Richard Keogh: ‘Me and Conor get on great... there’s not any animosity’

There is always the next match.

Richard Keogh: ‘Me and Conor get on great... there’s not any animosity’

There is always the next match. The pain of another Championship play-off final defeat remains fresh for Richard Keogh but, such is the life of the modern professional, rarely is there time to dwell on the anguish.

He will turn 33 in August, so the likelihood of reaching the Premier League continues to diminish. International duty with the Republic of Ireland brings a renewed sense of purpose, and seeing his Aston Villa rivals as teammates has helped the healing process.

“Credit to Conor [Hourihane] and Glenn [Whelan] and everyone. We pushed them close and it wasn’t meant to be in the end. But no, me and Conor get on great, we’re friends. His family were actually sitting near my family afterwards up in the lounge (at Wembley),” Keogh said.

“He came in and I went up to him and congratulated him and his family. That’s how it is. There’s not going to be any animosity or anything like that, because we are both playing for our country and we are friends anyway. We were enemies on the pitch, for sure, when we were playing against each other, but afterwards you show that respect and humility.

We spoke to each other’s family and wished each other well and we’ve met up now and are both looking to try and win for Ireland.

The next match is tonight in Copenhagen, a Euro 2020 qualifier with Denmark that will provide the sternest test yet for the burgeoning centreback partnership Keogh has struck up with Shane Duffy over the last 18 months. They have started the last five competitive fixtures together — the first of which came at Euro 2016 on the famous night in Lille when victory over Italy secured progression to the last 16.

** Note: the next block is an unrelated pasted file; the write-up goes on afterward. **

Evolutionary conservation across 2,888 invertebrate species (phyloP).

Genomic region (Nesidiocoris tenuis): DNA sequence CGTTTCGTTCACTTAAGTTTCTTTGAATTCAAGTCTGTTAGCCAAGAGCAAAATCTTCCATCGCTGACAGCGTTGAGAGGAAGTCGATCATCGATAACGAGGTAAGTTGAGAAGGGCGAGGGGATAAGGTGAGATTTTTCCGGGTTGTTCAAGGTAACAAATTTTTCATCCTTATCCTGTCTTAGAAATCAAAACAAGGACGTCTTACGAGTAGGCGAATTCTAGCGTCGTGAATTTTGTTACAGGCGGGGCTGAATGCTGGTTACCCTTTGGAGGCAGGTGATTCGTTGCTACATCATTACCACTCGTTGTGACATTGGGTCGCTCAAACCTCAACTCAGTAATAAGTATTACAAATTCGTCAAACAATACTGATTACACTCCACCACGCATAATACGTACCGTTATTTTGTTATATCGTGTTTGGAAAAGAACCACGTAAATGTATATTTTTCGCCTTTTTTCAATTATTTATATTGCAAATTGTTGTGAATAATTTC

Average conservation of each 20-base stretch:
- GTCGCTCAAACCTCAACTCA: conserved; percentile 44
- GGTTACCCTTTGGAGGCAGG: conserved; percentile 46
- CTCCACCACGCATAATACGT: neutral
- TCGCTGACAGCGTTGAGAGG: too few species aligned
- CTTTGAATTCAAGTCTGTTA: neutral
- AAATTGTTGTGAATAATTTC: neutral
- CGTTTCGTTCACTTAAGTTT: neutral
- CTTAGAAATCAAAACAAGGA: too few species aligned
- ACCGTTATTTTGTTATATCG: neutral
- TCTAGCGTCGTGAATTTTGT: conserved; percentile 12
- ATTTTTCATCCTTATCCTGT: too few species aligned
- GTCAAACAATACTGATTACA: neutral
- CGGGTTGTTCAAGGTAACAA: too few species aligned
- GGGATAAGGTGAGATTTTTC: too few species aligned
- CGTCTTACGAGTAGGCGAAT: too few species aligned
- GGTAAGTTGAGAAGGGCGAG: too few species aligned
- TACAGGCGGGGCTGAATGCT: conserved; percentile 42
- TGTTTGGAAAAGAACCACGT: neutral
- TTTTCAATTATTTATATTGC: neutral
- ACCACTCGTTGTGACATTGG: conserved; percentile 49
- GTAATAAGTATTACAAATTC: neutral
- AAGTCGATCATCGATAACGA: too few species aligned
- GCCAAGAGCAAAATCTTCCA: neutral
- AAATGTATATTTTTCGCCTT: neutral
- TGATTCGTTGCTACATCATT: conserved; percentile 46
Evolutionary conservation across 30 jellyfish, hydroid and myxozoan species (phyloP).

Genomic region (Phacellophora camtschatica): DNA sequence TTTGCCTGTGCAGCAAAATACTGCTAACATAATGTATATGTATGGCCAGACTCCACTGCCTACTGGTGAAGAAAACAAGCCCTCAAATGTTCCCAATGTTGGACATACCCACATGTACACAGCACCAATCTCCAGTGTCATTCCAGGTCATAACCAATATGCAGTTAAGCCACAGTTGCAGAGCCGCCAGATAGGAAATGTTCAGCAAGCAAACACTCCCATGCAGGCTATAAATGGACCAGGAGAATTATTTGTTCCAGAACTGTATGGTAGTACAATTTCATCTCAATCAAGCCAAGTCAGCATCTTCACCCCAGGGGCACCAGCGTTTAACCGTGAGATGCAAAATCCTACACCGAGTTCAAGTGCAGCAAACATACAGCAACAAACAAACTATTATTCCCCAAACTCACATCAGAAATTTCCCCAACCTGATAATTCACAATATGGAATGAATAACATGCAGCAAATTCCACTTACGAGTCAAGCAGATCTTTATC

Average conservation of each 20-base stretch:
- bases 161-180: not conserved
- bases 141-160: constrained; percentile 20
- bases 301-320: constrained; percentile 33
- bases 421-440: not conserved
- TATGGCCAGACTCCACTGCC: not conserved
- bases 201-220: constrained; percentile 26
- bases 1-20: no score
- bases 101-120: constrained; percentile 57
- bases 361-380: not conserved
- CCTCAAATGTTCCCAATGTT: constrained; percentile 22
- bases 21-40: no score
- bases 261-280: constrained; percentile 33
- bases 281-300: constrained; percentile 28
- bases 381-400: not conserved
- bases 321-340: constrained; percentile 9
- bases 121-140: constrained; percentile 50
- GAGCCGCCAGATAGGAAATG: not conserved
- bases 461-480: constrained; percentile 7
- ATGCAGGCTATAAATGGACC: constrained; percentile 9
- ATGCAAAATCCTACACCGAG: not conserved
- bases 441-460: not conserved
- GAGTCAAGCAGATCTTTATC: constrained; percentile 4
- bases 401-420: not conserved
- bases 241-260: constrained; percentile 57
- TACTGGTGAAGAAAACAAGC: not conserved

“The best feeling I’ve ever experienced,” Keogh recalled.

Keogh and Duffy have struck up a connection which Mick McCarthy appears to favour. “I really enjoy playing with him. We’ve got different strengths but that’s what you need as a partnership. That’s what makes a partnership work. Duff is obviously ridiculously good in the air.

"The best I’ve ever seen. When he is running and jumping, watch out as there is only going to be one winner. He’s really aggressive. Usually when you see tall centre backs they don’t really attack the ball. They use their strength to head it. But he really attacks the ball,” Keogh explained, as he continued to laud the giant alongside him.

He’s like a steam train when he gets going. He is so aggressive. When he is running and jumping he is over seven foot.

"There is more to his game than just heading the ball! I’m probably a little bit better on the ball. We cover ourselves well. I know when the ball is coming in the box if there is one person I want defending the ball it is Shane Duffy — throwing himself in front of the ball.

“You know what the other guy’s strengths are — you work off that, you work off it in training. Me and ‘Duffs’ have played enough games together now that we know each other’s strengths and weaknesses. We try and help each other out as much as possible because it is a partnership and you saw that in the last few games. The more we play together the better the understanding.”

As his 33rd birthday approaches, Keogh’s thoughts are only occupied by what the future holds, yet ahead of this crucial encounter with the Danes tonight, his mind was drawn back to the first leg of the Euro 2016 play-off with Bosnia-Herzegovina, and the inspirational words of Robbie Keane.

“I remember Robbie said: ‘Listen lads, these opportunities don’t come around often to get to a major tournament. There are not many groups of Irish players that have done that so you have to take this chance as there’s nothing better to experience’.

“It was interesting to hear him say that. It was motivating. I thought: ‘I want to be a part of it, to be the group that achieved it’. That’s the pinnacle and that should be the motivation for everyone playing for Ireland, to experience that.”

The Premier League may be out of reach but the Euros is still within grasp.

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